This question, "Well, I initially started looking at the barrister route, realised it's very difficult, decided to look at commercial law instead." Well, that happens quite often and I think when candidates are at university studying law, it's completely acceptable that candidates explore both routes. So, if you have a mini-pupillage on your application form, it's not a negative, just pull out the key skills...whatever is relevant for the mini-pupillage. Often things like research, advocacy etc are things that you can demonstrate from mini-pupillage. That should be added on your application, don't leave that out.
Open days as well. An open day is not going to be as relevant as a vacation scheme because it's one day and a vacation scheme is probably going to be two or three weeks. But you can still put it on your application form, still put it on your CV. If you've got five, six, seven open days on your application form, that does look good when you read a candidate's application because you'll know that they're interested and they're looking to identify the different types of law firms out there, different types of practice areas, etc. So, I would consider all of these to be formal pieces of work experience that you can put on your application form, but these are hard to get. And anyone who has applied for a vacation scheme will know this.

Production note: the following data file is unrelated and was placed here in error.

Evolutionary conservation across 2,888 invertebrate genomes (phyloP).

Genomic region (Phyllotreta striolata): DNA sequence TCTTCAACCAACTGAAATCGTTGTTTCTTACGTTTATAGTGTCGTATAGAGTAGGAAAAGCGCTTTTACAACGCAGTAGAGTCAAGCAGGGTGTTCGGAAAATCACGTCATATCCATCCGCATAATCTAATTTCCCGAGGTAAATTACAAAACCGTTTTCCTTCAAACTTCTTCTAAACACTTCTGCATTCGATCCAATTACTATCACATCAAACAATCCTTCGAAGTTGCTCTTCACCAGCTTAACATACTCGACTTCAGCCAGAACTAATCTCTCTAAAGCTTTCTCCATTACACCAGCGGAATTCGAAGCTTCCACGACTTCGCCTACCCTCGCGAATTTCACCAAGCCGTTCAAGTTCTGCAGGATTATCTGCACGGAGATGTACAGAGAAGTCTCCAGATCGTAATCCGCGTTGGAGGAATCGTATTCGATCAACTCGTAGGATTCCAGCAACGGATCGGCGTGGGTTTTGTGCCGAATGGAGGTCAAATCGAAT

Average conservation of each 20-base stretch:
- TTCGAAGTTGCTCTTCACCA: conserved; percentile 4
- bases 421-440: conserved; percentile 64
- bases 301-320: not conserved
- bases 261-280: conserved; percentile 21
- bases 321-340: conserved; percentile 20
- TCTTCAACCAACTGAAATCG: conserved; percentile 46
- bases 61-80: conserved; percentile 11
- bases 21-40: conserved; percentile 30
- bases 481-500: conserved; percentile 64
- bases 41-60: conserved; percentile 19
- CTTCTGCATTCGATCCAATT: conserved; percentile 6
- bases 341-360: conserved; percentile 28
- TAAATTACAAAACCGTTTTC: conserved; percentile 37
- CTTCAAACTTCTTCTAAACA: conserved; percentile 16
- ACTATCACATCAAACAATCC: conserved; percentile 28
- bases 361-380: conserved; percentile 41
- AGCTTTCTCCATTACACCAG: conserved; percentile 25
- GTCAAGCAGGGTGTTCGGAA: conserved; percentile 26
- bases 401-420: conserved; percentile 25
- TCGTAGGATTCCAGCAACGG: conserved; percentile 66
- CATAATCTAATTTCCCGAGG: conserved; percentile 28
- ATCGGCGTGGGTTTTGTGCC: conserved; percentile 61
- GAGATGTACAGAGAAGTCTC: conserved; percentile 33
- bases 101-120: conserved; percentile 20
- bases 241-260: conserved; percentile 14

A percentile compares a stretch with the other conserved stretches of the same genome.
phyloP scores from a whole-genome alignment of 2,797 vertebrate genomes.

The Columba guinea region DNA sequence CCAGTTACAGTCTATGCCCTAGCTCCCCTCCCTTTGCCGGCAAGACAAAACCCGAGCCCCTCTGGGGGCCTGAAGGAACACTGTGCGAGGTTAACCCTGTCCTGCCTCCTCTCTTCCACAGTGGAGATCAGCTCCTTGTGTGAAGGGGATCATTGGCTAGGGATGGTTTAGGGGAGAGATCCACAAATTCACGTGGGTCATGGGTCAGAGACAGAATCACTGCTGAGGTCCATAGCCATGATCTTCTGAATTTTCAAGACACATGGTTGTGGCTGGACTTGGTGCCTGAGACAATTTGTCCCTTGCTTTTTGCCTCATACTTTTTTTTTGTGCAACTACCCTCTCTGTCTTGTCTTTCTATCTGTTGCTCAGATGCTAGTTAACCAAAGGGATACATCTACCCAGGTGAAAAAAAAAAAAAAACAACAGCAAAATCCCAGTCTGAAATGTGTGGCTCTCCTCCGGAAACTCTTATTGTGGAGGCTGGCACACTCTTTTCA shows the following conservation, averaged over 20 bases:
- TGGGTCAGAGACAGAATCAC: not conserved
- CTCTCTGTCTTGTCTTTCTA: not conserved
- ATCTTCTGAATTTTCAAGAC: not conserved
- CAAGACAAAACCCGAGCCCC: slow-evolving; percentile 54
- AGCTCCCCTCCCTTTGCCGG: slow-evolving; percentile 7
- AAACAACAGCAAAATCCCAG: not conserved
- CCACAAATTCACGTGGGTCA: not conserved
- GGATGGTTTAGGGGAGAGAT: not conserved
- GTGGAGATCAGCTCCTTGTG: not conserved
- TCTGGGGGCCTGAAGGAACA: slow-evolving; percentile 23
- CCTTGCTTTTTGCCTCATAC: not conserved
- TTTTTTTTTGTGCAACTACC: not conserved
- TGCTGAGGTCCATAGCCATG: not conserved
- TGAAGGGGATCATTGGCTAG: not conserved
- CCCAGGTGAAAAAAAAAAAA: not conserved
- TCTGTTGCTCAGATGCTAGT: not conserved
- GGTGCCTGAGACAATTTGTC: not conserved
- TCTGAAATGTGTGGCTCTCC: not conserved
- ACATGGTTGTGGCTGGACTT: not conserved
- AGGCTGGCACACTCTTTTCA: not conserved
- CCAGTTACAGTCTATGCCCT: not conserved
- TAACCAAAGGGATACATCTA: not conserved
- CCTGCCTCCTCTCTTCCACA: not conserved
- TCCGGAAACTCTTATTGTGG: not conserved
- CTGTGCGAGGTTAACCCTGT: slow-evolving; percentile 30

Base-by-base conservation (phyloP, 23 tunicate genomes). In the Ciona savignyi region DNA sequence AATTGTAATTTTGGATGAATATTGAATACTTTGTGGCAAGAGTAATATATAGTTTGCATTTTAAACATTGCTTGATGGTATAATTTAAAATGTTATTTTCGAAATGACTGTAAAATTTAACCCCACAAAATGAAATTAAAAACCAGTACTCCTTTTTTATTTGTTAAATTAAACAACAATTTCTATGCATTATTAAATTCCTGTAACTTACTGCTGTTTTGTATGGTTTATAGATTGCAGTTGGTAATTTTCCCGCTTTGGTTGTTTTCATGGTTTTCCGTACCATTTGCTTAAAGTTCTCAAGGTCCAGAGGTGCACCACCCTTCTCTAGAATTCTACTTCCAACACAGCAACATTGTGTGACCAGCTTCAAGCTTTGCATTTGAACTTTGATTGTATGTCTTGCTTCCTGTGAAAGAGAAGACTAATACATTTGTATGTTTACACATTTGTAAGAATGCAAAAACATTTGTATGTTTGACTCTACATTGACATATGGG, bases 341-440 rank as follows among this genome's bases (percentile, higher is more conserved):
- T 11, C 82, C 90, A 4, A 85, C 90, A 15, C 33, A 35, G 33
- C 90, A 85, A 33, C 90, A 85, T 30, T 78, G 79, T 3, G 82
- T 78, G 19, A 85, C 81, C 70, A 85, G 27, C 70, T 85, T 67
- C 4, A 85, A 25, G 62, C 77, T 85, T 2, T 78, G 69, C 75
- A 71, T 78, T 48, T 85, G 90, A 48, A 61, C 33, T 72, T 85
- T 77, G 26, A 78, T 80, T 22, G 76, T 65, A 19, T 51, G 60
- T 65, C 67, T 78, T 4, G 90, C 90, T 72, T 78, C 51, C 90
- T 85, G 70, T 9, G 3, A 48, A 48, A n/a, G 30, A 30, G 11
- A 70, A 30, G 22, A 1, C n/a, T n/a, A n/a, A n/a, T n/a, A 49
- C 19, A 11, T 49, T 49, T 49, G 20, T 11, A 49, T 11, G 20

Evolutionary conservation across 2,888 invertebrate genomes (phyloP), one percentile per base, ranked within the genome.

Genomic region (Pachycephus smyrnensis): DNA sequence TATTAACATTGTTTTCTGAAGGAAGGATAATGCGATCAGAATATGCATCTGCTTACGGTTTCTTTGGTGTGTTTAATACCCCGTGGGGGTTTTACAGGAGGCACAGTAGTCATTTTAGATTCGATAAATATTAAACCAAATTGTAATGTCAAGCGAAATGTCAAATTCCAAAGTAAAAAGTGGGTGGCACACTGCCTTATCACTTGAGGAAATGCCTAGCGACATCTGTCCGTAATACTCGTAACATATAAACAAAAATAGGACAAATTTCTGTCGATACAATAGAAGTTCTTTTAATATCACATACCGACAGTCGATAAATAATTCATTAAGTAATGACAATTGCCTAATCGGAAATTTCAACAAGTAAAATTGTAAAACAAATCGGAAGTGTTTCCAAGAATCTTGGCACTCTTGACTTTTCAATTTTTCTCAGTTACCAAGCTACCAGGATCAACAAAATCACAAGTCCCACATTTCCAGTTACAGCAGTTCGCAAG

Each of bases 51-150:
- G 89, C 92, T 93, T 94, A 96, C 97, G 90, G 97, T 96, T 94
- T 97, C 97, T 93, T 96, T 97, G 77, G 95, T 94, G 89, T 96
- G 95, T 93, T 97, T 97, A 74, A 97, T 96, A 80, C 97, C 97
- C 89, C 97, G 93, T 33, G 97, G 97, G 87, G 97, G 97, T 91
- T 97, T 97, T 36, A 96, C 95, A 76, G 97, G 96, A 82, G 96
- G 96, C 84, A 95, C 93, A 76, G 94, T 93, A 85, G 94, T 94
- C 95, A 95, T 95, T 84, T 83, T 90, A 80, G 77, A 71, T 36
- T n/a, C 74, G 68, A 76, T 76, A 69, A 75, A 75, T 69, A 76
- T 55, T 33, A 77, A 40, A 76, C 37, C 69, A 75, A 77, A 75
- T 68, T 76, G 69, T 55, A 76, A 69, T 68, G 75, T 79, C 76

INFORMAL WORK EXPERIENCE
Then there's informal work experience. So, by informal I mean, work shadowing. One, two days, it could be a number of weeks, but not formal, but informal. So, if you can't get formal work experience, try and get some kind of work shadowing.
PAID WORK EXPERIENCE
Then you've got paid work experience. Lots of candidates apply who are currently doing paralegal work. And that's good because paralegals often do a similar type of job as a trainee would do, often working in commercial law firms or national law firms, international law firms. So, you're exposed to the same environment, you're exposed to the same kind of work, and it's often for quite an extended period of time. A vacation scheme, in likelihood, will be two weeks, you could be doing paralegal work for six months up to a year. So it's very, very relevant.